The word svelte is rare in English because of its sv spelling, and the sb in the Spanish equivalent esbelto is only somewhat less rare (there’s esbirro ‘henchman’ and esbozo ‘sketch’, for example). Esbelto/svelte, which means ‘gracefully slender, slim’, was borrowed from Italian svelto, the past participle of the verb svellere ‘to stretch out’. That verb developed from Vulgar Latin *exvellere, where the familiar prefix ex- meant ‘out of’, and Latin vellere meant, with respect to an animal, ‘to pluck, pull out, remove the hair or feathers’.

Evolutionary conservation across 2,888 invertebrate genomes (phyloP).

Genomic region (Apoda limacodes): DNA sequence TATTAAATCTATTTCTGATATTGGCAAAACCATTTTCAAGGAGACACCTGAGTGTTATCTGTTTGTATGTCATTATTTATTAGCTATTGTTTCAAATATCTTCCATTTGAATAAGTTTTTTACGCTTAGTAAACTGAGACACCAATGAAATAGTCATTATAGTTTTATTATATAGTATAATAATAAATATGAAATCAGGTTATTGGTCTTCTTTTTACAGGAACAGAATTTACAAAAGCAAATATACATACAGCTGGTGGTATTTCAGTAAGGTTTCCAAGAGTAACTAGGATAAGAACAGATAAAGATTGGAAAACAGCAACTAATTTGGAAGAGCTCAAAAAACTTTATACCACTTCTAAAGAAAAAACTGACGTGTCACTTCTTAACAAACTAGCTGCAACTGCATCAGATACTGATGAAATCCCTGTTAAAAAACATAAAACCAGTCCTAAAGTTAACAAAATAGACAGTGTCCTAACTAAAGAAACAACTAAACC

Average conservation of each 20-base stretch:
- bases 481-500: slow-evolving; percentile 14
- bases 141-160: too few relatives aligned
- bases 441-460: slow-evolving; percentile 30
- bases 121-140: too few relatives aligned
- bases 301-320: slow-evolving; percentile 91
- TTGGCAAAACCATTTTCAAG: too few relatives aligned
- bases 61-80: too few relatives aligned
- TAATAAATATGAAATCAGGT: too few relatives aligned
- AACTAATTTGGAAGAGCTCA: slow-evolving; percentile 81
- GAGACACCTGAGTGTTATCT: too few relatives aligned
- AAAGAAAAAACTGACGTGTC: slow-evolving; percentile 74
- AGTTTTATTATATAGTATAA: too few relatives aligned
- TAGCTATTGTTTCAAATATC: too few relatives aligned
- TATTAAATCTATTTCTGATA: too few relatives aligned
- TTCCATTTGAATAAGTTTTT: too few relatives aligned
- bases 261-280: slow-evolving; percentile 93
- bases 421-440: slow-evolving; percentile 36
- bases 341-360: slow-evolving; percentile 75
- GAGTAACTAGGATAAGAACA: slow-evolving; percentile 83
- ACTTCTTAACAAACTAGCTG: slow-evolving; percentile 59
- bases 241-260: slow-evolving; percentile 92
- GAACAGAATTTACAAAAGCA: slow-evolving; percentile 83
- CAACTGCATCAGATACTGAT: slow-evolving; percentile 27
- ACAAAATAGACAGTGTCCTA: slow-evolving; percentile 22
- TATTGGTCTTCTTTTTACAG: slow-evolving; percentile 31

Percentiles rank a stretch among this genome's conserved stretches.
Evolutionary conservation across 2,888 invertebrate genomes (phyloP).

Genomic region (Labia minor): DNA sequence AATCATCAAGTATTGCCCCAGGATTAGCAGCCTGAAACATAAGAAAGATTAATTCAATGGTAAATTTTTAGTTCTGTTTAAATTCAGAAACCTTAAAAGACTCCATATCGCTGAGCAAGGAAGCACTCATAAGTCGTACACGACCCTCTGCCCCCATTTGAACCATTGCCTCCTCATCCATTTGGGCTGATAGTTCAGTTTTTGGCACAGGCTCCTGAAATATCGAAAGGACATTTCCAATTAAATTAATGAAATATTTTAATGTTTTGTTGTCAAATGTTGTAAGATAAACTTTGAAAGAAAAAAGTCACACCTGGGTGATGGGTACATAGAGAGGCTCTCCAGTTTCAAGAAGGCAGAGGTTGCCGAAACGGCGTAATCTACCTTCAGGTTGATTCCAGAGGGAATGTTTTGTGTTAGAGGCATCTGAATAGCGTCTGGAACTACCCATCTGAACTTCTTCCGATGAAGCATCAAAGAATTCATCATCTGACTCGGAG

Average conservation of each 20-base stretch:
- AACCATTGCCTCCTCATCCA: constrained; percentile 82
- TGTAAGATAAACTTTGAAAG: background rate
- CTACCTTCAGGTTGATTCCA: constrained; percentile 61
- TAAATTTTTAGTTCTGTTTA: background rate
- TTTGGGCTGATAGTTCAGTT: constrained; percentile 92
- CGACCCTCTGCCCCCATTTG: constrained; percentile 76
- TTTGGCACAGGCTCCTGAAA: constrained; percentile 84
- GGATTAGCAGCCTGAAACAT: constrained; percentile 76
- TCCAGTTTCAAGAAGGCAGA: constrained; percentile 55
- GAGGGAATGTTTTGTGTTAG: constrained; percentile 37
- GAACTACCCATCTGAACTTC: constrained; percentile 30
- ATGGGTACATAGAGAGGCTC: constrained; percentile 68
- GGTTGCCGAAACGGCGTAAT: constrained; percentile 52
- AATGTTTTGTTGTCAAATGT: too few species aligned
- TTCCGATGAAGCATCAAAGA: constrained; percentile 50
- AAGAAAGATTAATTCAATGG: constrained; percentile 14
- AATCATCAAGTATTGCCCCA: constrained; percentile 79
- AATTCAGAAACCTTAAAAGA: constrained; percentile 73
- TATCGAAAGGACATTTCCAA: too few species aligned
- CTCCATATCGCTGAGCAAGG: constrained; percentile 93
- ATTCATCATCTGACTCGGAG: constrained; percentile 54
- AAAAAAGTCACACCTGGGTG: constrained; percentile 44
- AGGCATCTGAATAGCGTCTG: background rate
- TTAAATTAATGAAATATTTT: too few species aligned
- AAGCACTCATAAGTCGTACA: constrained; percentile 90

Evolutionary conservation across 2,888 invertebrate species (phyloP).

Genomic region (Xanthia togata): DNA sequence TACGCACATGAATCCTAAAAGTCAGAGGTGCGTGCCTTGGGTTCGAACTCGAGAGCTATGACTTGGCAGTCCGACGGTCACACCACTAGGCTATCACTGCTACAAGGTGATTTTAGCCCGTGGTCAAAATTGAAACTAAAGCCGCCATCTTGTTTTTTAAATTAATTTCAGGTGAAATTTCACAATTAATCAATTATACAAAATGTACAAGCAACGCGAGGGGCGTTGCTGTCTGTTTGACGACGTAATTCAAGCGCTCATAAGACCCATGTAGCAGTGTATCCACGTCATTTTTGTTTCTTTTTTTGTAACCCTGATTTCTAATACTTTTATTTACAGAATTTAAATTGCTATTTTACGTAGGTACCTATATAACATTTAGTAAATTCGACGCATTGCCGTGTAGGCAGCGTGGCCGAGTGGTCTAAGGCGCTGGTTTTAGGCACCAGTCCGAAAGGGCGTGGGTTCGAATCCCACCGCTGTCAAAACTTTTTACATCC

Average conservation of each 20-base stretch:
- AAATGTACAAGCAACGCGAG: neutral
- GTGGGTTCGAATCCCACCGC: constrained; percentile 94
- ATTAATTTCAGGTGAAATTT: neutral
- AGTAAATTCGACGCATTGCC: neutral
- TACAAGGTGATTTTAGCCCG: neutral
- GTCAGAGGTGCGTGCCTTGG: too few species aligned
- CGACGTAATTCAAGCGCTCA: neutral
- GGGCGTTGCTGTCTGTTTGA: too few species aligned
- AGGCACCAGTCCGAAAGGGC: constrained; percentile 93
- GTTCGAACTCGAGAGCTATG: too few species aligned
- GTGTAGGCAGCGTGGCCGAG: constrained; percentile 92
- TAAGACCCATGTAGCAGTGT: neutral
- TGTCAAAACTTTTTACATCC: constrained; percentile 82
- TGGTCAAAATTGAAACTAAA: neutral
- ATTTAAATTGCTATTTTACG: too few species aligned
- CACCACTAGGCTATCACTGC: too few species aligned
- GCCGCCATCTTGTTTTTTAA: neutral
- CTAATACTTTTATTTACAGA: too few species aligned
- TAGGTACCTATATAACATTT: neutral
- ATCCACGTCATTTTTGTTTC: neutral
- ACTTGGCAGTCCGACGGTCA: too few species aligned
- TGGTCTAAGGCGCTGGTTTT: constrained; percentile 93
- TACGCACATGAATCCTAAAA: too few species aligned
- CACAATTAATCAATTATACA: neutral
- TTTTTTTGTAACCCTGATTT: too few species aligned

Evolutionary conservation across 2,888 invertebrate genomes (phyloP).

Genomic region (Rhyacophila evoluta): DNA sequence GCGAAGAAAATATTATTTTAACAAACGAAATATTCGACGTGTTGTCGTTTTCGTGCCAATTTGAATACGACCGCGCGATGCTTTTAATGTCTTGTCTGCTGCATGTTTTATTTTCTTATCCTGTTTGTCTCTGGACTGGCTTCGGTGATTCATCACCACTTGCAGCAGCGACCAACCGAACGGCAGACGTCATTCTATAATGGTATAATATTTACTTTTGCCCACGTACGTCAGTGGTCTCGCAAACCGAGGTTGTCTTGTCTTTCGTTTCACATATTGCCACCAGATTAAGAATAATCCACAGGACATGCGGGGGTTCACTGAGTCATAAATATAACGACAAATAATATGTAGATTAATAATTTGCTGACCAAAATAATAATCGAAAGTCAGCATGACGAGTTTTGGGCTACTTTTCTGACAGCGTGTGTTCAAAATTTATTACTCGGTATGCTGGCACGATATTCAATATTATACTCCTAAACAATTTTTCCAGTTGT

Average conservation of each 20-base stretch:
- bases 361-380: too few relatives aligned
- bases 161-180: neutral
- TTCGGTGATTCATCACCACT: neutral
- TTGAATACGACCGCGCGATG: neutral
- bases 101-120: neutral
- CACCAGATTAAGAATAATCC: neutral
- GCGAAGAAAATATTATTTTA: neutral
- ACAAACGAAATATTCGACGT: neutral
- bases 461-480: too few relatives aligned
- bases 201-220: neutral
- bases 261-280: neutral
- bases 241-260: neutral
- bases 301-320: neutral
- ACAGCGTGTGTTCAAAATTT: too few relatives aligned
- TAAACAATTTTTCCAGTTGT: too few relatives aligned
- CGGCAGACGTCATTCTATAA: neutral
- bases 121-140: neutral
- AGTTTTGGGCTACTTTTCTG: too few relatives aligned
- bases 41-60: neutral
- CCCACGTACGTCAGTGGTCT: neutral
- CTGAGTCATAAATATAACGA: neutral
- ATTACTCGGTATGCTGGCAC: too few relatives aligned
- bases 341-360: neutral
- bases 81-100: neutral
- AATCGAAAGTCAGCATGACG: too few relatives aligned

You may be hard-pressed to think of any relatives, but if I tell you the past participle of Latin vellere was vulsus, you can easily see the relationship to the familiar words convulsar/convulse and revulsión/revulsion. There’s also the less-common evulsión/evulsion, which means ‘the act of plucking out’, and which contains the same two semantic elements found in esbelto/svelte. It’s fair to say that some people find evulsion a cause of revulsion.
© 2015 Steven Schwartzman